Configuraţia spaţiului urban bolgrădean urmează atât în formă, cât şi funcţionalitate, modelul ce se regăseşte pe tot cuprinsul regiunii, însă putem remarca şi câteva particularităţi. Forma aşezării este destul de omogenă şi bine definită, acest aspect fiind întărit şi de configuraţia reţelei de stăzi, acestea urmând o traiectorie dreaptă. Statutul său de mic centru industrial de importanţă regională, dobândit pe la jumatatea sec. al XIX-lea, a avut un impact semnificativ asupra dezvoltării spaţiului construit. „Catedrala”, construită în stil clasic, reflectă în tocmai prosperitatea de care s-a bucurat oraşul în trecutul nu prea îndepărtat.

            Drept încheiere, putem afirma că Bolgradul a reprezentat un model de prosperitate într-o regiune care a fost tot timpul la confluenţa puterilor regionale, urmarea acestui fapt a fost o instabilitate, sau o mai bine zis, o fluiditate crescută a mobilităţii populaţiilor locale. Deşi diferite în grai, şi în ceea ce priveşte practicarea anumitor datini, structura socială este una singură pentru toate etniile Bolgradului, o structură profund ierarhizată care pune accent pe o viziune tradiţionalistă.

Tuesday, February 23, 2016

Belarusians: The prevalence of heterodoxy

Orthodoxy has a double meaning in Belarus, on one hand, it may refer to the nation’s dominant religious faith, and on the other hand, it may refer to matters regarding morality and conduct. An interesting aspect when it comes to morality is the double standards that is usually applied, the so-called orthodox morality has the soul purpose of reinforcing, and giving legitimacy, to certain political ambitions. This tactics thrive on inducing the strong feelings of guilt, and of moral depravity, to those that dare to not be in favor of the points of the politic agenda.  As a result, moral orthodoxy, or translated as „healthy moral values”, is only a tool used for legitimizing political ambitions. All of the values that are praised upon are distorted from the very beginning, and are used only in those contexts in which they can reinforce the credibility of various political statements. It is hard to state that the current social landscape of Belarus was not influenced by Orthodox Christianity, when it fact, Orthodoxy played a key-role in carving the nation’s social dynamics.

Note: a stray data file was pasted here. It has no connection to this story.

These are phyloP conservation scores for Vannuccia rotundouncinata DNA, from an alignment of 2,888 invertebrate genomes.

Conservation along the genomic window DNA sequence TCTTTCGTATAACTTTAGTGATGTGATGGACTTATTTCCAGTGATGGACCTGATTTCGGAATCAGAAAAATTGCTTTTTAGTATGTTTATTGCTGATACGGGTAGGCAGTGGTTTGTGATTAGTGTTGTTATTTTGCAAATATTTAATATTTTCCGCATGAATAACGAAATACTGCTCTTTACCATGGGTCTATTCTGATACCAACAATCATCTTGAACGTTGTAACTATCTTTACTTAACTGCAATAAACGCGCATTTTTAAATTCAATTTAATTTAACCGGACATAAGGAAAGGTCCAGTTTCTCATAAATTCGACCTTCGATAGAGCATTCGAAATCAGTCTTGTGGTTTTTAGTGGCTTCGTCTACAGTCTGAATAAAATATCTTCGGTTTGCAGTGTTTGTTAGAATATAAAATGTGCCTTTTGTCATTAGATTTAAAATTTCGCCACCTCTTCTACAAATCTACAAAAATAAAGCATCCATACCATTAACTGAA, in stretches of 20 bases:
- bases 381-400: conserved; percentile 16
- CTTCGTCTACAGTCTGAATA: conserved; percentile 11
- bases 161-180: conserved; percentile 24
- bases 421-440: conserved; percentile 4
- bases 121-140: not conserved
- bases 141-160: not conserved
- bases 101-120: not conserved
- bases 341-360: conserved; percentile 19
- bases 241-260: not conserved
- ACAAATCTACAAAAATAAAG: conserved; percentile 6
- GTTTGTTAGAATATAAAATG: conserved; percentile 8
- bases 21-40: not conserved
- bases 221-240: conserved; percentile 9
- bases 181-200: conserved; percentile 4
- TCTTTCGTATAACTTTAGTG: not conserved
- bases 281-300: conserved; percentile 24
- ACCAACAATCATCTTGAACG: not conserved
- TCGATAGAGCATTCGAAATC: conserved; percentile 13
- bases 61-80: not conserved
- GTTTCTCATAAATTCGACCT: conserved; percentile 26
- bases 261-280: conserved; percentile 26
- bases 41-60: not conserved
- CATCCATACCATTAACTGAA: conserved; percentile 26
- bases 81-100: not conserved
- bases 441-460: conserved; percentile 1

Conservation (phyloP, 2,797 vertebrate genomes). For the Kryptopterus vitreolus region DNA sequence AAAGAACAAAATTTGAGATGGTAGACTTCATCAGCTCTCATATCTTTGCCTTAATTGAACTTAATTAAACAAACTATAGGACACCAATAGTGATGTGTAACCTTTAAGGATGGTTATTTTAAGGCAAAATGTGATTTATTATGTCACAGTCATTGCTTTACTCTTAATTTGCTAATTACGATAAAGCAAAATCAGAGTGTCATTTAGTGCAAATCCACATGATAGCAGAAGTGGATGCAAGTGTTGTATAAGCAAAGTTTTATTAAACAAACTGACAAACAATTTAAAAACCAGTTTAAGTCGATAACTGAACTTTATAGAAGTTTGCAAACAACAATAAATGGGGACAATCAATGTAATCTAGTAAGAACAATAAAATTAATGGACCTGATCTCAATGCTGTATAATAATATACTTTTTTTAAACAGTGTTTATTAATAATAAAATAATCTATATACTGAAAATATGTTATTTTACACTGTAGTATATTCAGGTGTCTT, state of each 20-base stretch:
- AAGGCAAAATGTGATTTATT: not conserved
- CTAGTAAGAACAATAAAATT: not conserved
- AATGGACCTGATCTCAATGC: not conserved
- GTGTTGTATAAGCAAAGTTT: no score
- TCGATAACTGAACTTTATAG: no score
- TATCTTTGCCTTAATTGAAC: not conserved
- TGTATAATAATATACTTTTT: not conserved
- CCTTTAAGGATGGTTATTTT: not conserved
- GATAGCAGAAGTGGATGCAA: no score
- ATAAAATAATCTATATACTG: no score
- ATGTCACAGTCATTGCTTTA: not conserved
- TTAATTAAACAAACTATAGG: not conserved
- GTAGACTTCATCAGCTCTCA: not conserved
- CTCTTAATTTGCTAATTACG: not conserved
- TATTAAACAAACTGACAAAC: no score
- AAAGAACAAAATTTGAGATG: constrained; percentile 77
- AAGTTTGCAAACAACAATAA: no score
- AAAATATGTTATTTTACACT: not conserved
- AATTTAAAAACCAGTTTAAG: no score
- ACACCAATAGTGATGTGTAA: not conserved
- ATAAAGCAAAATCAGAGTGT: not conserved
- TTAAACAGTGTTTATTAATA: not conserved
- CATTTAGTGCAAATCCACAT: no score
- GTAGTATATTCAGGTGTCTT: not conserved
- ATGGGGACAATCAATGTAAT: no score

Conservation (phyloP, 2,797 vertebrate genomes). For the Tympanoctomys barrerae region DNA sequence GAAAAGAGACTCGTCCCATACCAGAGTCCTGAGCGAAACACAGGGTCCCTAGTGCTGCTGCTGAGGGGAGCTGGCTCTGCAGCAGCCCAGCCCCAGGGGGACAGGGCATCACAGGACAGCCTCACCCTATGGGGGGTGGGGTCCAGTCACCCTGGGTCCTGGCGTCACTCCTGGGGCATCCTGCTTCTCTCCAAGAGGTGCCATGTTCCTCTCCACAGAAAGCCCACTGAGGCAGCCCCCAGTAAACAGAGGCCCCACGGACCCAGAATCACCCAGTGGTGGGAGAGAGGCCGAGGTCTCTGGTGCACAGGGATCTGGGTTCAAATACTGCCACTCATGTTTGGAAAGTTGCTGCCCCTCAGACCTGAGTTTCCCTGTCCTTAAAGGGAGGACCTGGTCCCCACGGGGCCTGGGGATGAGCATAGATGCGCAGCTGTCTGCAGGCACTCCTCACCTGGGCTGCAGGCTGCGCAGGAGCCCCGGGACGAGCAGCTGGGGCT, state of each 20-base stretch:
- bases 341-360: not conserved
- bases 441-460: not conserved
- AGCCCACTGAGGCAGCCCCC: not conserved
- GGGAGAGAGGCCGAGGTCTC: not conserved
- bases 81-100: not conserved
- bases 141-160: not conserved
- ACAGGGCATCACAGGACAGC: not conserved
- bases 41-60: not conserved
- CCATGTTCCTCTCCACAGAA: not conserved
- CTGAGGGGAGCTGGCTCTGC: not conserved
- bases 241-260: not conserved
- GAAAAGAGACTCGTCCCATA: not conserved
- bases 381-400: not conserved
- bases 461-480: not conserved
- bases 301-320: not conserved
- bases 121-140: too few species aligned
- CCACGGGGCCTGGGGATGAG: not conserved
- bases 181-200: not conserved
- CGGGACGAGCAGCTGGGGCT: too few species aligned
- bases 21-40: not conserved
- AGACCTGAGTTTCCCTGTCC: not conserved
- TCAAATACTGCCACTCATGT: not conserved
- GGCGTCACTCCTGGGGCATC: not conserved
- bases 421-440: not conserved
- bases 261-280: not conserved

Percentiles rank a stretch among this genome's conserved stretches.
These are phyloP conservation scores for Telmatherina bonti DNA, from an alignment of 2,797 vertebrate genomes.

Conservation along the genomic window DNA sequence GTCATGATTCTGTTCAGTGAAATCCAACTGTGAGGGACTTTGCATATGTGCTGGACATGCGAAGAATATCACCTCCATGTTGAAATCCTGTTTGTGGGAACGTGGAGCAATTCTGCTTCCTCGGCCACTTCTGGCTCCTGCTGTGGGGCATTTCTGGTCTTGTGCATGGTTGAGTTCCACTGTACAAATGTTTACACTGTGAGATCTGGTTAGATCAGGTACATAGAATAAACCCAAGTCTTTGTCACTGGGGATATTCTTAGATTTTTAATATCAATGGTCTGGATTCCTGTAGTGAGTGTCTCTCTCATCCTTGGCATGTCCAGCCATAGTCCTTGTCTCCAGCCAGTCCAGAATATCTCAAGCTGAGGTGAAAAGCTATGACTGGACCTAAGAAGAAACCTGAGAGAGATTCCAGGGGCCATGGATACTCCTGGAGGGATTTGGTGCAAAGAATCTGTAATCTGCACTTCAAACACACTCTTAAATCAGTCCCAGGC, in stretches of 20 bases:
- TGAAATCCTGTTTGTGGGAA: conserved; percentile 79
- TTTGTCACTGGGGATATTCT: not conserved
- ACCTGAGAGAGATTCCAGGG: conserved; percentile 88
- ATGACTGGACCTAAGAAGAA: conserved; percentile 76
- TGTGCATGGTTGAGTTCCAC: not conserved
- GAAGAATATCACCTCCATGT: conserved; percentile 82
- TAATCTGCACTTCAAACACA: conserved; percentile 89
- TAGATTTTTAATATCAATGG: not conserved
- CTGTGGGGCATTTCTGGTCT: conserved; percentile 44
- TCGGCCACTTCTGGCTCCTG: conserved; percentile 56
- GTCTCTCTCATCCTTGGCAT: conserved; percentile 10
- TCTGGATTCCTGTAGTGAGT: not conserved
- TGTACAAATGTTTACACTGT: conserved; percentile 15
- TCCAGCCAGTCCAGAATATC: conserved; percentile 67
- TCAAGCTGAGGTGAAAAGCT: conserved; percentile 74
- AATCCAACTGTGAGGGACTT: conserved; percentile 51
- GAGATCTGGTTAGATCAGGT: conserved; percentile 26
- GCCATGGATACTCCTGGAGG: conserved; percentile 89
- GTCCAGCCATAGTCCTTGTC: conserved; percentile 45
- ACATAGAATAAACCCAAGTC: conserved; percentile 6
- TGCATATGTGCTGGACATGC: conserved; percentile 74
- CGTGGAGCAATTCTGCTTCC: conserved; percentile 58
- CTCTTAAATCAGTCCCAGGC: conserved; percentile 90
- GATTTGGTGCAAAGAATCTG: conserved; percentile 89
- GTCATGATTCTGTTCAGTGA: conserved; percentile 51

The shift from Byzantine Catholicism to Russian Orthodoxy, which occurred after the territory of present-day Belarus was annexed by the Russians, in 1772, had irreversibly changed the destiny of the Belarusian nation. A greater number of Russian Orthodox parishes on the territory of Bielorussia opened the way for the start of a long, but efficient, Russification policy.  

The Republic of Belarus is an odd case of cultural hybridization that coexists with a highly rigid political regime that has always favored conservative ideals and a strong pro-Russia sentiment. The current Belarusian legislation is deeply flawed and presents a high disregard towards protecting the rights and liberties of individual and groups that possess a minority status. Minsk praises the heterodoxy of the current legislation, often regarding it as being a core element of the Belarusian social DNA. The Belarusian government favors maintaining a hallow statist national identity, which lacks any substance whatsoever, in the detriment of an ethnic-based identity. The current paper attempts to analyze those segments of the Belarusian legislation which directly, or indirectly, regulate identity-connected issues. Questioning the legitimacy of a nation’s identity can be difficult, and highly dangerous, as it usually reopens chapters of history that some are still not comfortable with.  The idea of a mono-ethnic Belarusian nation may sound appealing to a great majority of citizens, but even so, Russian would still be preferred over Belarusian as the colloquial language. The general state of Belarusian identity has puzzled many social scholars, some of which were quick to “diagnose” Belarusians as suffering from a hallow identity syndrome, while others have applauded it as a solution for maintaining stability in a country that is prone to major security threats from its neighbors.  Belarus’ biggest challenge at the moment is that of reclaiming its ancestral cultural heritage while keeping a balanced relation with its economic and strategic allies from the region. The re-Belarusificaion of the country seems to be nothing more than an idealistic thought, taking in to consideration the fact that for many ethnic Belarusians the image of a Russian-speaking Belarusian national state doesn't seem scandalous, being rather labeled as a comfortable compromise.